Kelydra Welcker thought it was going to be a simple science fair project, but it wound up exposing the toxic emissions of a megacompany and earning her a visit, and a warning, from the FBI.

At the age of 17, Welcker decided to test the water in her small hometown of Parkersburg, W.Va., as part of her junior year science project. A few years earlier, the water had tested high for ammonium perfluorooctanoate (APFO), due to leaked emissions from the nearby DuPont plant.  

DuPont is the largest employer in Parkersburg. In fact, Welcker's father works there as a chemist and her sister is employed as an engineer. But the company had also been slapped with a $10.25 million fine from the Environmental Protection Agency (EPA) for leaking chemicals into the nearby Ohio River. PFOA is used to make Teflon and AFPO is a derivative of it. PFOA has also been linked to cancer, and Parkersburg residents had five times more of the chemical in their systems than the national average.  

DuPont pledged to reduce its APFO emissions. So for science project, Welcker decided to test the waters and make sure the company was living up to the promise. Her initial tests found that it was, but within a couple of months, the levels began to rise.  

Welcker developed an easy test to determine if the water contained the chemical — just boil the water and shake it. If it bubbled, it contained the chemical. She went on TV to share the info with her neighbors and then developed a backyard device, using windshield wipers, steel wool and a battery — to remove the acid from water. That device earned her a patent.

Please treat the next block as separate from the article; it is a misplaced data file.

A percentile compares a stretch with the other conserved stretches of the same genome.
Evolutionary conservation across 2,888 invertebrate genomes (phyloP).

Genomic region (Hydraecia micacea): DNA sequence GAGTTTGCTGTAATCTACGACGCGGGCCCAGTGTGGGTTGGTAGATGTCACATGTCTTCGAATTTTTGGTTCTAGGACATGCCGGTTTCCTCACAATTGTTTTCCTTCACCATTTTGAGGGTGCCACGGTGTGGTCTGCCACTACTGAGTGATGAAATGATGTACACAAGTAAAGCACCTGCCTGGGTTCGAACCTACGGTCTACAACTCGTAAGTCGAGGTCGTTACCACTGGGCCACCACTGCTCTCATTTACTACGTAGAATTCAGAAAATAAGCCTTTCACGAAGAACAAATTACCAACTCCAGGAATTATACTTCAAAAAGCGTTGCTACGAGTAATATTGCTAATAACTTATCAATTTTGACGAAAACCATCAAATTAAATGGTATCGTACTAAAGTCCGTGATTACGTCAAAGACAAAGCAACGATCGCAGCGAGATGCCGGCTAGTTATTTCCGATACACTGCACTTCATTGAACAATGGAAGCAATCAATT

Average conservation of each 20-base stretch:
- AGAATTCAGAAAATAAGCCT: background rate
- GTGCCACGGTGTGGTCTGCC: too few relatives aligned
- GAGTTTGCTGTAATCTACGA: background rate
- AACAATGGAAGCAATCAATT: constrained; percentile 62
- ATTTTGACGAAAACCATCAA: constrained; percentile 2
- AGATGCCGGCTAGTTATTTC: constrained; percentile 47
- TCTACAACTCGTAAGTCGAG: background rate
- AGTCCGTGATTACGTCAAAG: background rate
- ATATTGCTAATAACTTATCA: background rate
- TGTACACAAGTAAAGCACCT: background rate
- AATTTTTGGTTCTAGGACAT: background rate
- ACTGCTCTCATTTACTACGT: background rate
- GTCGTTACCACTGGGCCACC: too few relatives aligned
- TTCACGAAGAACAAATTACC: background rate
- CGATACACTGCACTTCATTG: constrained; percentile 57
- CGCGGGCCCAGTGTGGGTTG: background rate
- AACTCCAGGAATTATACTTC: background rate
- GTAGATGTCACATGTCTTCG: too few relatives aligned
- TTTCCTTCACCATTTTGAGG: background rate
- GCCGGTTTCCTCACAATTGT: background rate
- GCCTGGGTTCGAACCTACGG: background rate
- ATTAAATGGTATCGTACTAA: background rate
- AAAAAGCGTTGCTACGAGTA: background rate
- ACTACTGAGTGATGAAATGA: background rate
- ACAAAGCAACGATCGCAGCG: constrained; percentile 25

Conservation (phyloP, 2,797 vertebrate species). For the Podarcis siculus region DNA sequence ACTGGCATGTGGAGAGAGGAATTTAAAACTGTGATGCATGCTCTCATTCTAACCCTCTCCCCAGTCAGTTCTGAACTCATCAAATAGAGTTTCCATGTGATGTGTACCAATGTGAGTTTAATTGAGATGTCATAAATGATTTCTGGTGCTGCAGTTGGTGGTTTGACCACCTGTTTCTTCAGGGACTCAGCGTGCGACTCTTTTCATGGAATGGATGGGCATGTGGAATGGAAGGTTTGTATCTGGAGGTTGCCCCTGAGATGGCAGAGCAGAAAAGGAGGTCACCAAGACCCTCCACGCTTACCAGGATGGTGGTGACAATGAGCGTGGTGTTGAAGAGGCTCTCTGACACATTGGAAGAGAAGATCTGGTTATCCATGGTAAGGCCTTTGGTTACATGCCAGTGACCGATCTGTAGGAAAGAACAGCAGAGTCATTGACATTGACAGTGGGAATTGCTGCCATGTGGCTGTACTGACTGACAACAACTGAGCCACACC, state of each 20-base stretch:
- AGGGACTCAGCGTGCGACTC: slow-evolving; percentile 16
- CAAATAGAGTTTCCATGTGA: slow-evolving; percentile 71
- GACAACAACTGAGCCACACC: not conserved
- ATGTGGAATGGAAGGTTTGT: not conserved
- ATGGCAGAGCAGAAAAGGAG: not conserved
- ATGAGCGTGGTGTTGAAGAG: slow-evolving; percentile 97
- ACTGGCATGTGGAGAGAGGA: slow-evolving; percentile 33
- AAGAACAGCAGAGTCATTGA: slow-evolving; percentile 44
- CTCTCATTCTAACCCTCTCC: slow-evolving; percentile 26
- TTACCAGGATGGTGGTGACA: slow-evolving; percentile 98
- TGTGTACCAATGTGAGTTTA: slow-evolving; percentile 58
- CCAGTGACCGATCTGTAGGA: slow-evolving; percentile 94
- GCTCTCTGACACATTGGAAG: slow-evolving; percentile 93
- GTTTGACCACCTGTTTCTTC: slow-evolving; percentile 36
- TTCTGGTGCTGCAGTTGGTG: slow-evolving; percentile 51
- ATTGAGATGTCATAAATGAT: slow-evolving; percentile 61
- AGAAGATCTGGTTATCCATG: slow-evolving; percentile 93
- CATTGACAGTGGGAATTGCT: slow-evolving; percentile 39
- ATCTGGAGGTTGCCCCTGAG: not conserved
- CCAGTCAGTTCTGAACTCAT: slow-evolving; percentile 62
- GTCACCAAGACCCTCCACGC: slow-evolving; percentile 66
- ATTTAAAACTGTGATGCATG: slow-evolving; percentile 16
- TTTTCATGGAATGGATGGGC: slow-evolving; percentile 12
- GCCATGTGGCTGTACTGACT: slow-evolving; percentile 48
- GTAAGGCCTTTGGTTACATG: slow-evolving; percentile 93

It was when a documentary film crew learned about her work that Welcker also earned some unforeseen notoriety. The crew shot footage of Welcker, including footage near the DuPont plant. That was when the FBI came knocking on her door with questions about espionage and homeland security. Welcker proclaimed her innocence and her intention to help DuPont, not harm the company.  

Now in college, Welcker is currently working with DuPont and her local utility company to develop a desktop unit of her backyard invention so that it can be used community-wide.